Caterina Moriggi

Caterina Moriggi (1437 - 6 April 1478) was an Italian Roman Catholic who became a professed religious and adhered to the teachings and traditions of Augustine of Hippo. She lived in contemplation in the Italian mountains before establishing a religious group - dubbed Ordine di Sant'Ambrogio ad Nemus - in order to follow the Augustinian principles. Moriggi became known as "Catherine of Pallanza" when she became a religious and was noted for her austere model of living and for her deep personal holiness.


Caterina Moriggi
Santa Maria del Monte - Santuario 0356.JPG
Blessed Caterina Moriggi
Religious; Virgin
Bornc. 1437
Pallanza, Duchy of Milan
Died6 April 1478 (aged 51)
Sacra Monte sopra Varese convent, Varese, Duchy of Milan
Venerated inRoman Catholic Church
Beatified16 September 1769, Saint Peter's Basilica, Papal States by Pope Clement XIV
Feast
Attributes

Moriggi was beatified on 16 September 1769 after Pope Clement XIV recognized her long-standing cult in the northern Italian cities. Moriggi is also commemorated in the Ambrosian Rite that is celebrated in north Italian dioceses.

LifeEdit

Caterina Moriggi was born around 1437 in Pallanza;[1] her parents and siblings all perished of the plague when she was a child. As a result, a woman from Milan adopted her as her own.[2]

At the age of fourteen she felt called to devote herself to the service of God; her willingness to live the life of an ascetic came from the well-known preacher and Franciscan Alberto de Sarteano.[3] At the age of 20 she was emotionally moved after hearing a sermon on the Passion of Christ, prostrated herself before the Cross in the church and consecrated her virginity to God.[4] It was not long after this that she had a vision of the crucified Jesus Christ who said to her: "Beloved daughter Catherine ... I have selected for you the place called Saint Mary on the Mountain".

Acting on this, she lived - for a period of fifteen years starting in 1450 - with a group of fellow women as hermits in the mountains near Varese under the guidance of the archpriest of the Marian shrine near their location.[5] Moriggi read each day the account from the Gospel of John on the Passion of Christ. She was noted for her personal holiness as well as for the austere model of which she led her life and was known to survive on the irregular gifts of food that spiritual students of hers brought to her. She recited a thousand Hail Mary prayers each Saturday.[4] She attracted dozens of would-be students that she agreed to lead a group of five under the Augustinian rule - this also included Giuliana Puricelli.[2][3]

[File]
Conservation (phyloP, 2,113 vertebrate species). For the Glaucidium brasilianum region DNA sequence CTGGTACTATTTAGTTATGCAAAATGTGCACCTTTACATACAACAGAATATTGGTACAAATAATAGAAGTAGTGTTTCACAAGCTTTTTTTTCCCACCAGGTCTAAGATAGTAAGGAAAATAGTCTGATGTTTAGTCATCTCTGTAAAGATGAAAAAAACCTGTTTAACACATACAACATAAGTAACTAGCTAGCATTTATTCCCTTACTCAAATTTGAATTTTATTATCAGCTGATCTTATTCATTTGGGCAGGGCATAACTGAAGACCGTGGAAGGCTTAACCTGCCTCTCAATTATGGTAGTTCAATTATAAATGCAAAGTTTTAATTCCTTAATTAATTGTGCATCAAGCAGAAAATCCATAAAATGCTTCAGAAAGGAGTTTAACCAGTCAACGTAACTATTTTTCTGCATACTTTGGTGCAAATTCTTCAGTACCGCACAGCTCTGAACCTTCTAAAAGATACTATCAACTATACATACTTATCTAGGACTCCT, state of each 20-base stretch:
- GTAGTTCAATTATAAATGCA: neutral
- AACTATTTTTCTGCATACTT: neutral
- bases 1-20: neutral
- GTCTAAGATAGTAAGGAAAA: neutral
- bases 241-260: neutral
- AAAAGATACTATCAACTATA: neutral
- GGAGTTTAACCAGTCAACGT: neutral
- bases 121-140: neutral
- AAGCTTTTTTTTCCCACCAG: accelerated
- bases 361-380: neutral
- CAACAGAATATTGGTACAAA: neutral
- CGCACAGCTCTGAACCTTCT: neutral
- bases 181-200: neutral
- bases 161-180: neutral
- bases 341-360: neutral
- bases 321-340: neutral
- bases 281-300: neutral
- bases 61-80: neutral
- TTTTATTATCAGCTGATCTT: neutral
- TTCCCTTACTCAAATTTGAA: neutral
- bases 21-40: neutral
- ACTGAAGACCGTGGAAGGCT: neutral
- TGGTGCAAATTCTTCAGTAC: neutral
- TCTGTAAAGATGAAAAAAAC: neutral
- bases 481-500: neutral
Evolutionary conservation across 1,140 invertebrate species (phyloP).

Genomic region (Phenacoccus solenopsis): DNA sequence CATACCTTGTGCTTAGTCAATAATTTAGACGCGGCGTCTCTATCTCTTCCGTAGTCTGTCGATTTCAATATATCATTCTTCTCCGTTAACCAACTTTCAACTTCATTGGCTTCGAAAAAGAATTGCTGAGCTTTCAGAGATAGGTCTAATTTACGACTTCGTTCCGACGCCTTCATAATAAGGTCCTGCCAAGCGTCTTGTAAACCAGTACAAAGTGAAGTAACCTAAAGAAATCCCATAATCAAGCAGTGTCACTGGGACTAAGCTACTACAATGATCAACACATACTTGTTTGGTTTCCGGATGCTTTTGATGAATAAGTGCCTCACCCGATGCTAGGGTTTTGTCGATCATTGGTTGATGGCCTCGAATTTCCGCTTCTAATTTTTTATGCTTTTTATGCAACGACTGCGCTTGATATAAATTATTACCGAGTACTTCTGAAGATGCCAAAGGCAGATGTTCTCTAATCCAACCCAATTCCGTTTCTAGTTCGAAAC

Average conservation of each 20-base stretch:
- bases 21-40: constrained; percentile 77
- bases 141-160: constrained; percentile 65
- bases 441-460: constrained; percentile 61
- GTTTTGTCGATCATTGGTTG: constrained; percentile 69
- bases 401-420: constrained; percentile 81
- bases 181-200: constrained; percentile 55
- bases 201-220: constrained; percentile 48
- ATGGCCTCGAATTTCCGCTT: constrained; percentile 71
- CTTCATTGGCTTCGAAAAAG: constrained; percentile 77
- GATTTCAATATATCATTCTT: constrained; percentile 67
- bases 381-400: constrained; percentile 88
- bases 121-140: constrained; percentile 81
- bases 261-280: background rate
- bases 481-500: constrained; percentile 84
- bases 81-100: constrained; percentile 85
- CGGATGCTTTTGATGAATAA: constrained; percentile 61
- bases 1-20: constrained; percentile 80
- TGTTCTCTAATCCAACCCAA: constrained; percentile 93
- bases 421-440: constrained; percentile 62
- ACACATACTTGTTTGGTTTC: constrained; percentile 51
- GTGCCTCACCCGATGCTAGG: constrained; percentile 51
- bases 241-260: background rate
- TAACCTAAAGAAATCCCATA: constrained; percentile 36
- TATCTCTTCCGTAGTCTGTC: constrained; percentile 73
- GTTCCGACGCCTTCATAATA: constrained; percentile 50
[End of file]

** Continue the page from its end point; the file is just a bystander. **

In 1473 the Duke of Milan - Galeazzo Maria Sforza requested, on her behalf, permission of Pope Sixtus IV for approval of Moriggi's following. The pontiff approved the small group in a papal bull on 10 November 1474.[3] The territorial limits of their hermitage were established on 28 September 1475 and approval was also granted for their members to wear the black veil; the members made their solemn vows and received the habit on 10 August 1476. Moriggi was made the first Abbess of the group and held the position until her death.

Moriggi died on 6 April 1478 in a convent in Varese. On her deathbed she was given a crucifix and she kissed it and said: "I see my beloved Crucified One". Her confessor then said to her: "Behold your Crucified One" and she replied: "I have Him engraved on my heart".[4] Her relics were transferred in 1730 into a chapel that was built in her honour.[2]

 
Santa Maria del Monte

BeatificationEdit

On Pentecost in 1729 the Bishop of Bobbio Giorgio Barni - in the name of the Cardinal Archbishop of Milan Benedetto Erba Odescalchi - confirmed the cult of Moriggi in Milan and the surrounding cities. On 12 September 1769 the Congregation of Rites approved the cultus and passed it to the pope for his approval.

On 16 September 1769 she was beatified after Pope Clement XIV recognized her cultus.

ReferencesEdit

  1. ^ Walsh, Michael J., A New Dictionary of Saints, Liturgical Press, 2007ISBN 9780814631867
  2. ^ a b c "Blessed Catherine of Pallanza". Saints SQPN. 5 April 2010. Retrieved 21 February 2016.
  3. ^ a b c Antonio Rimoldi. "Blessed Caterina of Pallanza Moriggi". Santi e Beati. Retrieved 21 February 2016.
  4. ^ a b c "Bl. Catherine of Pallanza". Catholic Online. Retrieved 21 February 2016.
  5. ^ "Bienheureuse Catherine de Pallanza", Nominis

External linksEdit